Thankfully Warren at the Bank of America had also given us several Spanish banknotes on top of the Spanish checks.  Jean Baptise counted out the equivalent currency which seemed to finally put the gruff man at ease.  If I might digress for a moment, I did find the Spanish banknotes peculiar in their design.  Certainly we have already seen our President Washington on the single dollar notes.  But Benjamin Franklin on the banknotes worth one hundred dollars?  How is it that the Spanish feature our important figures on their currency?

Regardless, the payment was settled and the man told us another individual would "bring the car around."  Nearly immediately the gruff man returned to his Spanish art box.  I took notice that Little Pomp was also interested in the images which gave me a small chuckle.  Perhaps his awaiting career is in the arts?

Finally a large metal gate rolled open on some kind of chain and we were reunited with Jeep.  Clark investigated Jeep's condition and appeared satisfied.  We thanked the young man and our band mounted the horseless wagon.  Jean Baptise suggested we continue on our way through the Spanish Territory so as to not encounter any further altercations with the people of this land.  Clark agreed.  The kind man who sold us Jeep had also included a "state farm" map.  I could not imagine a state run farm would have such a volume, but there it was, a book with maps of great detail.  Honestly, making the maps I crafted seem elementary!  As a strong map interpreter, I located our current position and we headed out on the "10" passageway, now heading East.

Until Later, My Friends!

Monday, July 18, 2011

18 July - The Half Disme

Our band had been waiting to hear back from the assayer regarding our half disme at the Bank of America.  Indeed, it was a lengthy stay, even after the assayer had arrived.  Quite a bit of individuals entering and leaving the office in which they examined our half disme.  Personally, I did not imagine so many people would take so long just to convert our American currency into banknotes of the Spanish Territory.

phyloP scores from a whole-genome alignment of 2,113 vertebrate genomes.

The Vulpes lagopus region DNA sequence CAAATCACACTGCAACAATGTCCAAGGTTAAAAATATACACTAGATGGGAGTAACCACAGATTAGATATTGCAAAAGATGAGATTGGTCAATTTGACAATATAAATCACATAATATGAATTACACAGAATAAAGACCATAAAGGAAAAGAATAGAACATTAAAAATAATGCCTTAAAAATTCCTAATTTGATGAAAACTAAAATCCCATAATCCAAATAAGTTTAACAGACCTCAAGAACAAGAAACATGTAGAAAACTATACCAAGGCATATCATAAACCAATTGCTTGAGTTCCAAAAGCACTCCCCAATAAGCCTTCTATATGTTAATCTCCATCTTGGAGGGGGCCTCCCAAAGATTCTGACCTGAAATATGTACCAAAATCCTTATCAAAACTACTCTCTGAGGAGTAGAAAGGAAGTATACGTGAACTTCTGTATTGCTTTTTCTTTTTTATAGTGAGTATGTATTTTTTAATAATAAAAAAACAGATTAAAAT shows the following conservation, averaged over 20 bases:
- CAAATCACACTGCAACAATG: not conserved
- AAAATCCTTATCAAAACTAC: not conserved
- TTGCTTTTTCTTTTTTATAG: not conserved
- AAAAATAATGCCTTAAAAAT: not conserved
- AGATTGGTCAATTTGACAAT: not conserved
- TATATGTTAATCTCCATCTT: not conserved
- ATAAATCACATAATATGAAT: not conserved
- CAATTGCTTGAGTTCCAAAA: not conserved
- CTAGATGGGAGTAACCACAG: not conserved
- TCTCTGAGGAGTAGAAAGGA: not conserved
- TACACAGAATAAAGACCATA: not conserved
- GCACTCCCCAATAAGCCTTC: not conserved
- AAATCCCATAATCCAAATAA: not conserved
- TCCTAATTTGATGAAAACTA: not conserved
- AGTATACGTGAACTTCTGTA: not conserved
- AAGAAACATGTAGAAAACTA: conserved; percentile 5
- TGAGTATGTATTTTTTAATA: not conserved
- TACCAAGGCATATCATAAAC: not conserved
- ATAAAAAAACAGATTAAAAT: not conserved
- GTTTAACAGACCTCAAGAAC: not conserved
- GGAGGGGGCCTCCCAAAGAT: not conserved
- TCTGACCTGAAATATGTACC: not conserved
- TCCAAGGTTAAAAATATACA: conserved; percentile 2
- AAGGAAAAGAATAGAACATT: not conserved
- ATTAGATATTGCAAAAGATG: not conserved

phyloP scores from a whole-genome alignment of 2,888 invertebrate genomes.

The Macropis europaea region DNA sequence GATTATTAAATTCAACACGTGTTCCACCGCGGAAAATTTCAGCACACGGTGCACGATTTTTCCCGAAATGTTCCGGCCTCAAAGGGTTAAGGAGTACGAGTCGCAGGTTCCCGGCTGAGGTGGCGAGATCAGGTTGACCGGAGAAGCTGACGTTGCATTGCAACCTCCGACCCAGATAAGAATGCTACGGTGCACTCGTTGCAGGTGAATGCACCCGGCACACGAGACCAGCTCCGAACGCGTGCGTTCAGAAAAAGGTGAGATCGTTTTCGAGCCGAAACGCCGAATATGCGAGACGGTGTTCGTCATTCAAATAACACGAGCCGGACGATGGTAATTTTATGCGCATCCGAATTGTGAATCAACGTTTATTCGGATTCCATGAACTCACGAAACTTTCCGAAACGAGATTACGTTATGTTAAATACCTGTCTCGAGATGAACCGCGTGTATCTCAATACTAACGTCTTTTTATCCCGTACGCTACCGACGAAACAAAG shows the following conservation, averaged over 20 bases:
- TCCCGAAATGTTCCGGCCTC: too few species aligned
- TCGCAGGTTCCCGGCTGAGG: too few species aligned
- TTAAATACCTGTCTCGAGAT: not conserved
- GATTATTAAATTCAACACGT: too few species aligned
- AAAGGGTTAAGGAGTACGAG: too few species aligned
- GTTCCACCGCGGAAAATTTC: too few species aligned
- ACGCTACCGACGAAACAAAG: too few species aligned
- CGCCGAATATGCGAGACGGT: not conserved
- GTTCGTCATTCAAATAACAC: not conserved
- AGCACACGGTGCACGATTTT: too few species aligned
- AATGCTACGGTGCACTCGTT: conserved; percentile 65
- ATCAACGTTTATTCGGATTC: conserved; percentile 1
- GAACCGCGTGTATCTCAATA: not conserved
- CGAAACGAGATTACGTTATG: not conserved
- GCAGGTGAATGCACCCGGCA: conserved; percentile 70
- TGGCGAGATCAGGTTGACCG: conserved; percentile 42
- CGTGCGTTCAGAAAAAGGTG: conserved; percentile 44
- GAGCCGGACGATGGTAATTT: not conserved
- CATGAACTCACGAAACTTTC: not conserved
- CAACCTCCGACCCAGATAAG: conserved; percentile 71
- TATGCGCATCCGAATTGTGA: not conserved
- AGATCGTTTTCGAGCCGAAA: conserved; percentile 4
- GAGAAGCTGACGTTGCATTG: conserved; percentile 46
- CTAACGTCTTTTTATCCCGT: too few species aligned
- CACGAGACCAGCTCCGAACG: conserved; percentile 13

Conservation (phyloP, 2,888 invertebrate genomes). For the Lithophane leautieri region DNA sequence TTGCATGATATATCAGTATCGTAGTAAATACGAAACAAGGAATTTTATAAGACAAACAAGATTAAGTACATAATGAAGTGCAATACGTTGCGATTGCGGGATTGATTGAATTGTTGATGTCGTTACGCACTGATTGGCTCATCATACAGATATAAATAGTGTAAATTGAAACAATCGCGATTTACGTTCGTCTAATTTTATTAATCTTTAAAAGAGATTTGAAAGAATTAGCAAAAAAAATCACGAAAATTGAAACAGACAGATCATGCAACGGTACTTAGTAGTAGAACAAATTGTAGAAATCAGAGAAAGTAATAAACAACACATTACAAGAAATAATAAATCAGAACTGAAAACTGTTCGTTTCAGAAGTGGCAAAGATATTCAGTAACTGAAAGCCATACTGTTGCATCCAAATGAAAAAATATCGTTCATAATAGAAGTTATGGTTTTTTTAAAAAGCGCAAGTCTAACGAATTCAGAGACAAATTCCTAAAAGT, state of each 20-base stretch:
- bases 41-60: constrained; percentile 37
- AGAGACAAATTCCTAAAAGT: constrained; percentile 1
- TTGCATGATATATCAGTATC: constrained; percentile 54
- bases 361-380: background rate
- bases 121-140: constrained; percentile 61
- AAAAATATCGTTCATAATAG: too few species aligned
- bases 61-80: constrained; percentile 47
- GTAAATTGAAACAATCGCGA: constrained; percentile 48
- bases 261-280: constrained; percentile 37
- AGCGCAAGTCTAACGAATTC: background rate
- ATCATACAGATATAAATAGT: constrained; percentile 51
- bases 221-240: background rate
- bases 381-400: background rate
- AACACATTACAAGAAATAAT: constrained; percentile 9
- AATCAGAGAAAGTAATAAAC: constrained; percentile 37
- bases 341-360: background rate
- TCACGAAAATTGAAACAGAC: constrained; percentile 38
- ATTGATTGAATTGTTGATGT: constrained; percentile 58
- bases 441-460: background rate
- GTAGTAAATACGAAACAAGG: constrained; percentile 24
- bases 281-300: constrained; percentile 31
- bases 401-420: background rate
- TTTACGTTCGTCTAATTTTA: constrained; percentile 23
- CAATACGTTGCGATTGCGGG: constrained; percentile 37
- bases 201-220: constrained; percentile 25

Finally the bank manager, Warren, and the assayer brought us into the office.  Sacagawea stayed in the waiting area so Little Pomp could continue occupying himself with the puzzles there.

The manager inquired where we might have acquired the half disme which they repeatedly referred to as a "dime."  I just assumed the term was the Spanish tongue for half disme.  Jean Baptise told the gentlemen we had obtained the coin before we departed Missouri.  The assayer was amazed at the pristine nature of the coin.  Warren asked us if we were willing to exchange the coin, and any others we possessed, for a bank account.  Clark immediately objected.  We needed banknotes to finish our travel through the Spanish Territory.  An account would do us no good.  Warren insisted our band would earn a considerable amount of banknotes for the coin.  The bank branch currently did not possess all the currency the coin would warrant, which also alarmed Clark.  What was explained to us was the account would contain the total we had earned, and would be accessible at our leisure by "checks."  We understood this was a form of a promissory note.  Warren insisted there were many Banks of America across the region, so we should expect no problem obtaining funds from our account.  Clark inquired how many banknotes our currency was worth.  The assayer told us the half disme was worth four thousand dollars due to its condition.  Any other coins of similar type would be worth a similar total.  Jean Baptise offered our other half disme and seven cents.  Warren then told us we could have a bank account of 78,500 dollars.  The three of us were left speechless.  This was far more money than we could ever have imagined.  Clark shook on it and Warren lead us through the process of establishing our "check" account.

Sacagawea was amazed when we told her the news.  How could this be possible?  But, indeed, it was true.

Our band then headed back to the impound place to retrieve Jeep.

Until Later, My Friends.